On Wednesday, President Obama gave a speech at Georgetown University announcing a new climate change policy. The announcement fulfills a promise he made in his State of the Union Address to move forward with executive regulation if Congress failed to act on climate change. It also makes good on his promise to bankrupt the coal industry.
The president claims to support an “all-of-the-above” approach to energy which includes oil and gas production as well as renewables and energy efficiency. So how does his new climate-change policy fit with his purported “all-of-the-above” approach?
There are three major policy changes:
1. Energy Efficiency. The president is raising efficiency standards for appliances and extending fuel efficiency standards to transport trucks.
2. Renewable Resources. The Department of the Interior will build more renewable facilities on federal lands.
3. Carbon Emissions. The Environmental Protection Agency will being the process of regulating carbon emissions from power plants under the authority of the Clean Air Act.
This last change is perhaps the most significant because it involves an unprecedented use of the Clean Air Act and, for the most part, singles out the coal industry.
There’s no doubt something needs to be done about coal pollution. Electric utilities, many of which operate coal-fired power plants, are the biggest emitters of carbon in the United States (along with the federal government itself). By some estimates, power companies account for a third of the country’s total carbon pollution.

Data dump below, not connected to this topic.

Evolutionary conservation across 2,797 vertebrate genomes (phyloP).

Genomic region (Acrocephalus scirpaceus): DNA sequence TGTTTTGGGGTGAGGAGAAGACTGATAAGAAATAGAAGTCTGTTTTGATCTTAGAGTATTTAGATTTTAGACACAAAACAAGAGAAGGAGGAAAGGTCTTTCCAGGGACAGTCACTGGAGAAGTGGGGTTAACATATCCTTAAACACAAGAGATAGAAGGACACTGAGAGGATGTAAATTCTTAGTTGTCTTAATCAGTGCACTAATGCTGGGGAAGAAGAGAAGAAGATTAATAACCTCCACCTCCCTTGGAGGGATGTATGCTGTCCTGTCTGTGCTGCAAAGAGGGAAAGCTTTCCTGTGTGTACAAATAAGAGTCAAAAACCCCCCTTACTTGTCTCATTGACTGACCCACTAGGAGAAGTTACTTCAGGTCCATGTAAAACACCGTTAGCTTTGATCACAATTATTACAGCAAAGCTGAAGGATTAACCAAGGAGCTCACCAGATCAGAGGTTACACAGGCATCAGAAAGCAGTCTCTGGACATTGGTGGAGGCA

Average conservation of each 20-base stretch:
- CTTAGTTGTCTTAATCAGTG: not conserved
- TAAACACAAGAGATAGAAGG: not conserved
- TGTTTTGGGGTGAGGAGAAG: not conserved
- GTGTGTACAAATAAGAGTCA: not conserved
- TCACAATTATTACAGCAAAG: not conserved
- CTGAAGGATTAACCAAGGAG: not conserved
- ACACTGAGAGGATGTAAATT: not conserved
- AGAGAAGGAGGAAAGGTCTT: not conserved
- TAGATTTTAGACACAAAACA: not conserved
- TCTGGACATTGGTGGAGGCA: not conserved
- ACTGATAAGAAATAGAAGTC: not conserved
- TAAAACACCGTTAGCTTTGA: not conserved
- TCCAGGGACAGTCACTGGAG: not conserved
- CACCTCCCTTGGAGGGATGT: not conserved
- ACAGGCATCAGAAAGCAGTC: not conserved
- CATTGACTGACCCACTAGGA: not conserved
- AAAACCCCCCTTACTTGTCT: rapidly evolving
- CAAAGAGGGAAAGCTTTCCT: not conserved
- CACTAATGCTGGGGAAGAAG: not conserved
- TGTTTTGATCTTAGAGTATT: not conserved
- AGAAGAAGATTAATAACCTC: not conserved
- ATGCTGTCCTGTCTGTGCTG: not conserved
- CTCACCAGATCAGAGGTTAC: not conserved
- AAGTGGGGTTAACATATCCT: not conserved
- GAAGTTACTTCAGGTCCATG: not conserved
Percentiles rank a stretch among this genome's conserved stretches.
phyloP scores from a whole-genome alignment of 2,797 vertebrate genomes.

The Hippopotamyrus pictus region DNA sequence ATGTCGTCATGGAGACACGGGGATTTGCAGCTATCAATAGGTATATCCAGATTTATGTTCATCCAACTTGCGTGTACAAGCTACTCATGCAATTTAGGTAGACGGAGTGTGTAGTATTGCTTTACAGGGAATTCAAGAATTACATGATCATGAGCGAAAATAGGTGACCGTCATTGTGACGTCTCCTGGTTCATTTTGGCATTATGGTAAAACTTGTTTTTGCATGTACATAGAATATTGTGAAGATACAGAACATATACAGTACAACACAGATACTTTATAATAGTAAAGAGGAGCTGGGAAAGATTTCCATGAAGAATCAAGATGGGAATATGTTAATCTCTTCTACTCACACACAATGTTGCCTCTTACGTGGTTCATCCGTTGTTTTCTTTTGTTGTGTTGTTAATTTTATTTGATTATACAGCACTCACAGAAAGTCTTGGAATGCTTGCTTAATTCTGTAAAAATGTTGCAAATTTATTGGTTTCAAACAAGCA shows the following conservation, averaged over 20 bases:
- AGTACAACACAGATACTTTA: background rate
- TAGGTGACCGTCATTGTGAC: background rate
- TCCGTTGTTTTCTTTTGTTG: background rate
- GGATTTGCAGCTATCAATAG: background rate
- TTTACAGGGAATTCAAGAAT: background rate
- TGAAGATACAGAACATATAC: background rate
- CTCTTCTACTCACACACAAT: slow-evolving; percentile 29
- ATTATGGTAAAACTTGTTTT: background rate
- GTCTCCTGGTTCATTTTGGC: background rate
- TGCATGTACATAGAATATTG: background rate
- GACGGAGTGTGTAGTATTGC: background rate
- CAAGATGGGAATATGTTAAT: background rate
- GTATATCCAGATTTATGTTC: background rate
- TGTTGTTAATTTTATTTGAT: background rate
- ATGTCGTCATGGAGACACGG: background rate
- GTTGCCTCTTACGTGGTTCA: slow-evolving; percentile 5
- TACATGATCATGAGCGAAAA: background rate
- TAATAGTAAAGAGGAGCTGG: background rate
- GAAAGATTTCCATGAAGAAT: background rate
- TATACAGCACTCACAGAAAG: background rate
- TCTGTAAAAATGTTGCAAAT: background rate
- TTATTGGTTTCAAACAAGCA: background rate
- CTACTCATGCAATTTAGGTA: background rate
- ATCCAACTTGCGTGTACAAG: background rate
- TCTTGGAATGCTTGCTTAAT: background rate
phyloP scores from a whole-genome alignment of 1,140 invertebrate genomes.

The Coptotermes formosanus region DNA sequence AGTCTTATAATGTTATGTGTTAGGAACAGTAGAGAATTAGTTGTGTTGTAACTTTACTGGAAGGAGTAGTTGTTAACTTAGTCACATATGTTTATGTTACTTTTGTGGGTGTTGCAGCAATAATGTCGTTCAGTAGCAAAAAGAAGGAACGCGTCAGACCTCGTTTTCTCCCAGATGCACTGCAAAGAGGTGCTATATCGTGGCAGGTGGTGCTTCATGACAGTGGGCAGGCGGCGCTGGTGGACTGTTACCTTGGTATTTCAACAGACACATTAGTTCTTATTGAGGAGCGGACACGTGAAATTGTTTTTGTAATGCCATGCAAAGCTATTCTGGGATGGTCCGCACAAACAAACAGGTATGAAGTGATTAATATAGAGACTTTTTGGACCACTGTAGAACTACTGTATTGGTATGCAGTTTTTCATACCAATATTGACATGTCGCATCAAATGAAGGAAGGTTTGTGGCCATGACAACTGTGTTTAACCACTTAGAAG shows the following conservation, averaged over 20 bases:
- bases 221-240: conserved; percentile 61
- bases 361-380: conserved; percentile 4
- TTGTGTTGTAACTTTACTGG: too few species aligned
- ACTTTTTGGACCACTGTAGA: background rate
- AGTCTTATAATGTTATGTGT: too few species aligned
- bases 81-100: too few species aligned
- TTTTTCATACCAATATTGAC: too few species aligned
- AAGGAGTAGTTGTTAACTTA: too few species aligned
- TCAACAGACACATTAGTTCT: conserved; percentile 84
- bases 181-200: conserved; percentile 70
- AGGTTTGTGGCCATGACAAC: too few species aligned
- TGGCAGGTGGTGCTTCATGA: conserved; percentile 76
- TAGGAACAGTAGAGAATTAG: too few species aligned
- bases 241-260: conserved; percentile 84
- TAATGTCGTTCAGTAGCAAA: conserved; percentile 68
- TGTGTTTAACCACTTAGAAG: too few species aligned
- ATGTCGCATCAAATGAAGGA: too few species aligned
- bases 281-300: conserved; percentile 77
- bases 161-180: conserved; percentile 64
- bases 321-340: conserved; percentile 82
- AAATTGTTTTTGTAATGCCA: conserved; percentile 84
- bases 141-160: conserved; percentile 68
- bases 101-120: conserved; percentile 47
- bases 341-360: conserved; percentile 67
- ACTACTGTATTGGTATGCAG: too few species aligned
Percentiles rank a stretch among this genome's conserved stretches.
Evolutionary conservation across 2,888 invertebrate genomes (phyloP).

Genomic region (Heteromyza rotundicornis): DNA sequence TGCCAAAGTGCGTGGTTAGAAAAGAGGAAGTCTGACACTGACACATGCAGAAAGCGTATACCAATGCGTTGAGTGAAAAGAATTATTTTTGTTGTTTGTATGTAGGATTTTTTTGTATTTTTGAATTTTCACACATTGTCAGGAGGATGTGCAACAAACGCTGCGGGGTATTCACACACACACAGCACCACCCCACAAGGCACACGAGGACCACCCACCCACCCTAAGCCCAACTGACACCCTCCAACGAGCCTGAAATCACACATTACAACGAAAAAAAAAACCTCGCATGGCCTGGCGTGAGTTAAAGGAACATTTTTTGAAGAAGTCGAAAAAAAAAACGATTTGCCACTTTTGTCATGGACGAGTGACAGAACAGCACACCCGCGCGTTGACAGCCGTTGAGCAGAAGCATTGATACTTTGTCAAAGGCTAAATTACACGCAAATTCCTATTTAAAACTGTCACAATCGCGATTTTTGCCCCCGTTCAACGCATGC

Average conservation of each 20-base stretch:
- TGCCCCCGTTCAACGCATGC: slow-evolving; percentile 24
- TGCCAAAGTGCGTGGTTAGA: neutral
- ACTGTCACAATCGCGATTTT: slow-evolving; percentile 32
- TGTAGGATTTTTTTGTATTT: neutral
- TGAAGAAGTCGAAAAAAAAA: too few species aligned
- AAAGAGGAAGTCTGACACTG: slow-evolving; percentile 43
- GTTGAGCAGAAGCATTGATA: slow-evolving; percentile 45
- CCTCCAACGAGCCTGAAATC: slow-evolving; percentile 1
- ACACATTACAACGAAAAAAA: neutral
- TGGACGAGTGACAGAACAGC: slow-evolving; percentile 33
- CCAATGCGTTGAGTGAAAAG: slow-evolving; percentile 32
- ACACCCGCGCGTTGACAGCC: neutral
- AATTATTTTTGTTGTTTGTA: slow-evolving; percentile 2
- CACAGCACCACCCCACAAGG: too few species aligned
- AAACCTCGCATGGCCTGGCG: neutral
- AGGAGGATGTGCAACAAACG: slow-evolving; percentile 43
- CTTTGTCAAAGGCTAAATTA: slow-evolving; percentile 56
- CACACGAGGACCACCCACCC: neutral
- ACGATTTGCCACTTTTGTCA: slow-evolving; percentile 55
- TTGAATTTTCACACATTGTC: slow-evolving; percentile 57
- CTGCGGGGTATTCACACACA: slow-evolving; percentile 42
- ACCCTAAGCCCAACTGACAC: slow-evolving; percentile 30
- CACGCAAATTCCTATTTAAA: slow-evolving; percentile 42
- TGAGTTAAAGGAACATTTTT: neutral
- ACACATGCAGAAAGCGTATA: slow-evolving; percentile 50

Even though our consumption of coal is rapidly declining, it still accounts for 37% of the country’s electricity. Reducing carbon emissions from coal will require an alternative source of electricity that is economically viable and readily available. Energy efficiency and renewable resources will play an important role. But they’re not a panacea.
One possibility is carbon capture and sequestration, or so-called "clean coal technology." This technology allows carbon emissions from coal to be captured, liquefied, and stored underground. The U.S. Geological Survey recently released a study detailing our vast capacity for sequestering carbon emissions. Indeed, the Department of Energy has promised an additional $8 billion in funding for carbon capture. The only problem is that the technology is so expensive that the only entity currently investing in it is the U.S. government.
Natural gas has long been touted as an intermediate step on the path to a clean energy economy. The United States has enjoyed a natural gas boom in recent years because of hydraulic fracturing technology. But fracking faces enormous regulatory hurdles in the coming years. The president made a glaring omission by not addressing what is possibly the single greatest technological development in the U.S. energy industry in the last decade. While he praised natural gas as an intermediate alternative to coal, he stopped short of endorsing hydraulic fracturing. The two go hand-in-hand.
Completely absent from the president’s speech, nuclear energy also faces major political obstacles. The question of what to do with nuclear waste has stalled development of nuclear power plants for years. Nuclear energy is carbon-free and relatively safe. Moreover, it’s an essential part of any all-of-the-above energy policy.
Significantly reducing carbon emissions will require no less than the restructuring of an entire sector of our economy. Of course, such a major shift will require that the president work with Congress rather than through executive fiat. There are plenty of Republicans, such as those at the American Action Forum, who advocate a revenue-neutral carbon tax. Such a tax could be done in conjunction with more oil and gas development on federal lands. Without these measures, his climate policy will likely do more harm than good.